An organiser of a public gathering will be held liable for continuing with a gathering where riot damage is reasonably foreseeable unless it takes reasonable steps to prevent the damage or injury. In its June 2012 judgment (South African Transport and Allied Workers Union v Garvas and Other) the Constitutional Court found that the limitation on the right to assemble in section 11(2) of the Regulation of Gatherings Act 1993 which makes the organiser liable for avoidable riot damage is reasonable and justifiable in an open and democratic society, based on human dignity, equality and freedom.
Section 11(1) of the Act creates statutory liability for organisers of public gatherings or demonstrations which result in a riot causing damage to others. Section 11(2) of the Act sets out the requirements for the defence to escape liability. These three requirements must be proved by an organiser of a public gathering or demonstration to escape liability. A person defending liability to prove that:
- it did not permit or connive at the damaging act or omission;
- the damaging act or omission did not fall within the objectives of the gathering or demonstration and was not reasonably foreseeable; and
- it took all reasonable steps possible to prevent the damaging act or omission. Proof that it forbids the damaging act or omission will not suffice because proof is required that all reasonable steps were taken.
The riot damage resulted from a march organised by SATAWU in the Cape Town City Bowl on 16 May 2006, to register certain employment related concerns of its members within the security industry. The gathering was the culmination of a protracted strike action in the course of which approximately 50 people had already lost their lives.
In preparing for the gathering, SATAWU took steps to meet the procedural requirements of the Act by giving notice of the gathering to the local authority and appointing 500 marshals to manage the crowd. SATAWU also advised its members to refrain from any unlawful and violent behaviour and requested the local authority to clear the roads of vehicles and erect barricades along the prescribed route on the day of the gathering.
In spite of the precautionary measures, the gathering resulted in a riot which caused damage estimated at R1.5 million. A number of small businesses had their stock damaged or destroyed. Several people were injured. About 39 people were arrested. The respondents instituted an action for damages against SATAWU under section 11(1) of the Act, alternatively the common law.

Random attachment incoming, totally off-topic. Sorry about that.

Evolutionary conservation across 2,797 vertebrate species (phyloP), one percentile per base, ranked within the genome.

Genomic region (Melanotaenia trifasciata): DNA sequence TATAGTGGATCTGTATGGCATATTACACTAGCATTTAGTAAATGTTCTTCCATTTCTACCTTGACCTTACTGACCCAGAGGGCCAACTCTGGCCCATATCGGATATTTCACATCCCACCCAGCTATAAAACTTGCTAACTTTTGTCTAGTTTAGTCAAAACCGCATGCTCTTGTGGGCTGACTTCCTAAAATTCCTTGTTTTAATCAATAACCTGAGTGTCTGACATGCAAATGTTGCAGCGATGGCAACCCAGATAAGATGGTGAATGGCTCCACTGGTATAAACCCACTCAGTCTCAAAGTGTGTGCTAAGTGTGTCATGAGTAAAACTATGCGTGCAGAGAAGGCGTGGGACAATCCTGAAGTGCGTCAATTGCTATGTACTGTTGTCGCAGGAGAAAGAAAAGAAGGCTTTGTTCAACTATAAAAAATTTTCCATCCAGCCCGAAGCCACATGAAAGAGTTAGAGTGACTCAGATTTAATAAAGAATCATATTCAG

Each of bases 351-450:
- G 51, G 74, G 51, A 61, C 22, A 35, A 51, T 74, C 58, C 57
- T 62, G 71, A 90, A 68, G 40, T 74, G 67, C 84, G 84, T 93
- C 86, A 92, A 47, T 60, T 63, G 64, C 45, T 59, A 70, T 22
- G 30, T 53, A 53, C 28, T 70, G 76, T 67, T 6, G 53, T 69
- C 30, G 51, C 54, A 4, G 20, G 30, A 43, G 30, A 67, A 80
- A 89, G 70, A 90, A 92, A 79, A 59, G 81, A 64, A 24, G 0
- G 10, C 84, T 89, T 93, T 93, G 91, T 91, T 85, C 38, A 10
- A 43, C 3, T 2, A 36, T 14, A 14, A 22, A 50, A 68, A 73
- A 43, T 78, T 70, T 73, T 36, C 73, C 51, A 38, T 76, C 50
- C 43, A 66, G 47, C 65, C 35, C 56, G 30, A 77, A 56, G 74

SATAWU denied liability and brought a counterclaim seeking to have the words “and was not reasonably foreseeable” in section 11(2)(b) of the Act declared constitutionally invalid. SATAWU’s challenge was that these words limit the right to freedom of assembly under section 17 of the Constitution and the right to fair labour practices under section 23 of the Constitution.
SATAWU’s contention was that section 11(2) is irrational as it limits the rights to freedom of assembly, which limitation is not justifiable. Section 11(2) they said is irrational because it is impossible to expect an organisation to take all reasonable steps to prevent a specific act or omission, even when the act or omission is not reasonably foreseeable. This argument was not met with favour.
The judgment canvassed two central questions:
Does section 11(2) create a real defence that meets the constitutional requirement of rationality?
If the defence is rational, whether the defence limits the rights to freedom of assembly and, if so, whether that limitation is justifiable.
Is section 11(2) rational
The argument advanced by SATAWU was that section 11(2)(c) could never find application because, if the act or omission is reasonably foreseeable, then liability arises regardless of the steps taken. An organisation will escape liability only if the act or omission that caused the damage was not reasonably foreseeable, and if it took steps within its power to prevent that act or omission. The court found that on a proper interpretation of section 11(2) the section is rational.
Whether the limitation is justifiable
Section 17 of the Constitution states that “everyone has the right, peacefully and unarmed, to assemble, to demonstrate, to picket and to present petitions”. The court had to determine whether the limitation set out in section 11(2) constitutes a justifiable limitation in terms of section 36 of the Constitution. The court looked at the importance of the right to assemble including that spontaneous and organised protests and demonstrations were important ways that the marginalised majority of our country expressed themselves during apartheid. The court also looked at an array of case law and had regard of international law in finding that the limitation on the right to assemble is reasonable and justifiable in the circumstances.
The appeal was dismissed and SATAWU was ordered to pay the damages and costs.
Teneille Govender, Associate
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